Londoners expressed frustration, confusion and concern on Wednesday as the Ontario government issued another stay-at-home order and declared its third state of emergency.
Effective Thursday at 12:01 a.m., the order is scheduled to last for a period of four weeks and aims to curb a provincial surge in new cases of COVID-19.
“With a few exceptions, the stay-at-home order will be similar to what we went through earlier this year,” Premier Doug Ford said during a media briefing announcing the new order on Wednesday.
“Unless it’s for an essential reason, please stay home.”
Before the order was issued, but after it was reported that the province had planned to do so, Global News caught up with Londoners to hear their thoughts on the upcoming restrictions.
“I sincerely believe that this should’ve been done way sooner and for way longer,” said Laura Rozon.
The 70-year-old says despite the restrictions brought on by last week’s “emergency brake” shutdown, “we obviously aren’t behaving.”
Andrew Weiss says he’s confused as to why the stay-at-home order wasn’t implemented earlier, describing last week’s shutdown as a “half measure.”
“I look at countries like New Zealand and Australia, places that had a much more thorough set of measures put in place much more quickly and are now bouncing back much more quickly as well,” Weiss said.
“I can’t help but look around and feel like our leaders are failing us right now.”
Under the stay-at-home order, big-box stores are allowed to offer in-person shopping for those buying essential items, but retailers deemed non-essential are limited to curbside pickup only.
Weiss says this makes him concerned for small businesses and leaves him wondering why establishments such as tattoo parlours and barbershops aren’t allowed to reopen.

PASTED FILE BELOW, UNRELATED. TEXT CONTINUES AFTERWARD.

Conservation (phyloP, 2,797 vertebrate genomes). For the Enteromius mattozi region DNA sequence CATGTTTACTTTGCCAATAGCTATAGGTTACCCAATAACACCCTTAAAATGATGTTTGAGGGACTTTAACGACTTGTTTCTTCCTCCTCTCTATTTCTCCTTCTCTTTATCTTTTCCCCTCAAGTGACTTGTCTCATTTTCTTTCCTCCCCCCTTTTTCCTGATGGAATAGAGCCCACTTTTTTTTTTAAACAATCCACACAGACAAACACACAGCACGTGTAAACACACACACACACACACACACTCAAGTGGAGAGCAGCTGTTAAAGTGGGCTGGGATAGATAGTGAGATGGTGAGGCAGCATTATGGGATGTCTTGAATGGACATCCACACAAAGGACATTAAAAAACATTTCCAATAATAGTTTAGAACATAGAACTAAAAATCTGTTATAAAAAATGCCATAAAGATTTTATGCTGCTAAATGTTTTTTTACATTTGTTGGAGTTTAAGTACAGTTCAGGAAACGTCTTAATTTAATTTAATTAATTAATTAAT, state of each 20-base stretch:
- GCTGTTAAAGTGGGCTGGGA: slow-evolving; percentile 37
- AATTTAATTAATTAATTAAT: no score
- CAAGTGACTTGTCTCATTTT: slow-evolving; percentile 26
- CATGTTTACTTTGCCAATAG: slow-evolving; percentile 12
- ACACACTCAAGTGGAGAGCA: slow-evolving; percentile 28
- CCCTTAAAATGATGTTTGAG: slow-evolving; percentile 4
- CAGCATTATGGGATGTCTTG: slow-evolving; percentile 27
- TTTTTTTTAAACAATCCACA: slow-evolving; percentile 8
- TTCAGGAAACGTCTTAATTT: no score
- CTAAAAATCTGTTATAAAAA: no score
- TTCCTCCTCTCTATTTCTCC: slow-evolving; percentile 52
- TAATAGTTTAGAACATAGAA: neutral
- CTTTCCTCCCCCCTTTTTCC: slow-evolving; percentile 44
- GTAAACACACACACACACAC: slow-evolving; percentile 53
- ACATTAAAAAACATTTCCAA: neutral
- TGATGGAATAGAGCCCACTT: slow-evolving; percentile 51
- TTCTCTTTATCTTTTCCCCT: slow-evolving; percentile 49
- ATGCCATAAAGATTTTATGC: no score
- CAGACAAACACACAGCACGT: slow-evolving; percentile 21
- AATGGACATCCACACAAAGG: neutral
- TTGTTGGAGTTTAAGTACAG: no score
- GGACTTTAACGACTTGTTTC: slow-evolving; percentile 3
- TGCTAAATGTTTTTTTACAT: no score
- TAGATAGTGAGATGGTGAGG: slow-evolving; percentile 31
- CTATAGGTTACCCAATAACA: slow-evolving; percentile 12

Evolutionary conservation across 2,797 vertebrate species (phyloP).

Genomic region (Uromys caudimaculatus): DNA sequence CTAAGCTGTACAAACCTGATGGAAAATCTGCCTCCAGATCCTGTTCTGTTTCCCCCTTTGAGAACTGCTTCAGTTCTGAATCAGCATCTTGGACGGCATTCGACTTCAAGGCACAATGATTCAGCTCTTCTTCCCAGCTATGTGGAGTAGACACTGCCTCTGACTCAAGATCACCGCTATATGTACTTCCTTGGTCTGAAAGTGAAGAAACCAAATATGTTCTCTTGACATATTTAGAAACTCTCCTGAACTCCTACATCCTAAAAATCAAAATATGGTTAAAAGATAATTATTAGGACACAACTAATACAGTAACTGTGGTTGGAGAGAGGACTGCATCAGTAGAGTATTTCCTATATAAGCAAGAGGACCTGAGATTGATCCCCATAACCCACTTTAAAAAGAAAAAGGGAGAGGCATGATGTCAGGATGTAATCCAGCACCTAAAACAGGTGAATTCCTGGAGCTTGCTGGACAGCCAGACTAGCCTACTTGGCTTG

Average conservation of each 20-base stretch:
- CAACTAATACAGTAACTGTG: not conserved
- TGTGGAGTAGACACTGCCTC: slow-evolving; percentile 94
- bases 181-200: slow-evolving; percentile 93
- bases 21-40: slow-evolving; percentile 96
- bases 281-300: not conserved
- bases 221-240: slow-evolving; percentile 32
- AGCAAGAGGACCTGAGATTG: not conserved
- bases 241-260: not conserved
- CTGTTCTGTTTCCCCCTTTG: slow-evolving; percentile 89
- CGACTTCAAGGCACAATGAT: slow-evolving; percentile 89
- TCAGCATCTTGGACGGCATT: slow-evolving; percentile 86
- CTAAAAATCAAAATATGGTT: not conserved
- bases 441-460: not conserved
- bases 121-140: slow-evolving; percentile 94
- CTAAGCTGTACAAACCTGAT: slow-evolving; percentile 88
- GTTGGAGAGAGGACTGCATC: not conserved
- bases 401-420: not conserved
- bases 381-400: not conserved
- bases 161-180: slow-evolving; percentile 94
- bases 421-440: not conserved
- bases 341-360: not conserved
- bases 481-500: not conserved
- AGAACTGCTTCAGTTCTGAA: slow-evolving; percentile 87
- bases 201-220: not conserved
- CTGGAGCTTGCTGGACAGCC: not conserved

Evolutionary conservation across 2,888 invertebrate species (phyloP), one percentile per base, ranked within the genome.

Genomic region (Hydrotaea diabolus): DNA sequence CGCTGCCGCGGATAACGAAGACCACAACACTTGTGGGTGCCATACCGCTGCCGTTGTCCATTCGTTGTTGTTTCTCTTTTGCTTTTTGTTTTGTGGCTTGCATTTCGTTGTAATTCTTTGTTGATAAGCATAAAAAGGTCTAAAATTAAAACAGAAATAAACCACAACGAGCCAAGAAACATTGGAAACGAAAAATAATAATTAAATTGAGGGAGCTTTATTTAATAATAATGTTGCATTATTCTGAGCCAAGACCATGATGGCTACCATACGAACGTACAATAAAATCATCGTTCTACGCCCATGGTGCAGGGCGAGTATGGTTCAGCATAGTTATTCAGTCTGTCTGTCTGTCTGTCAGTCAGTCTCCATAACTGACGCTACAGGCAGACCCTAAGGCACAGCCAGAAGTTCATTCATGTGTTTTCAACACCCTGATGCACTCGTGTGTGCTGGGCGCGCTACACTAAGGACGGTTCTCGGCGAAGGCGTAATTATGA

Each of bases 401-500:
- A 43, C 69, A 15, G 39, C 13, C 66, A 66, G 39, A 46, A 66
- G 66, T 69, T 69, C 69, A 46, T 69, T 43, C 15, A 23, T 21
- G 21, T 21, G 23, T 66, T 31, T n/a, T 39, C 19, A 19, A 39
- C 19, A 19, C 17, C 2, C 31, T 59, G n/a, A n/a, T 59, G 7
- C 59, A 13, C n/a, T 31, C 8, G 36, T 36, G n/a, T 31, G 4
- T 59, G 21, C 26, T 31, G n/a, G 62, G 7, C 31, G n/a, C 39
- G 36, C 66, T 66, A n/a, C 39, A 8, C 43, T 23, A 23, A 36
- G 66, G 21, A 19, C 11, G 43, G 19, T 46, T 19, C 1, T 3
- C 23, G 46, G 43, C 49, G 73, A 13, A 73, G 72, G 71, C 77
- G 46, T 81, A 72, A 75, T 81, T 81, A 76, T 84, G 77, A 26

“I see them as actually safer than going to somewhere like Costco where people aren’t really wearing their masks properly or things aren’t being cleaned,” Weiss said.
“Whereas when I go to my barber, there’s three people in the building and we’re all 10 feet apart and everything is being cleaned for half an hour before I come in.”
Chris Betancour has witnessed the pandemic’s toll on small business through family members who work in retail.
“My family has had to give money to them in order for them to stay afloat and still have their business. It’s been really hard,” Betancour said.
The stay-at-home order allows for schools to stay open, unless local medical officers of health say otherwise. On Tuesday, the Middlesex-London Health Unit’s medical officer of health Dr. Chris Mackie said, “we’re not seeing evidence of spread in the schools here, there’s no indication that we should be closing schools.”
Betancour, who’s a Grade 12 student at Catholic Central High School, says he has challenges with studying online and didn’t want to see his current in-person learning hours reduced.
“You feel more motivated in-person, but when you’re at home, it’s hard to get motivated to study,” Betancour said, adding that he wishes schools could have a semblance of normalcy before he graduates.
“It’s our last year, we can’t have our graduation ceremony like most people have had in the past.”
Norma Martin hopes Ontarians will follow the increased restrictions once the stay-at-home order is issued, adding that she’s worried people are ignoring the rules based on the assumption that they won’t catch the virus.
“I got my shot already because I’m 87, so I have to get a second one in June, so I feel a little bit safer, but I still like to wear my mask and everything,” Martin said.
“There’s going to be a certain amount of people that think it’s a joke,” Martin’s son Dave Pete added.
“As long as there’s a big majority that goes by it, it’s going to work… well, hopefully it works.”
Pete shared many of the concerns voiced by other Londoners who spoke with Global News, with worries for the impact on small business and questions about why the stay-at-home order wasn’t issued earlier.
He also shares a desire that’s likely been felt all over the world: To see an end to the COVID-19 pandemic.
“It’s just frustrating, you think it’s over then it’s not,” Pete said.
“My son lives in B.C. and I’ve been wanting to go and see him, and one day it’s yes and one day it’s no… nothing we can really do about it.”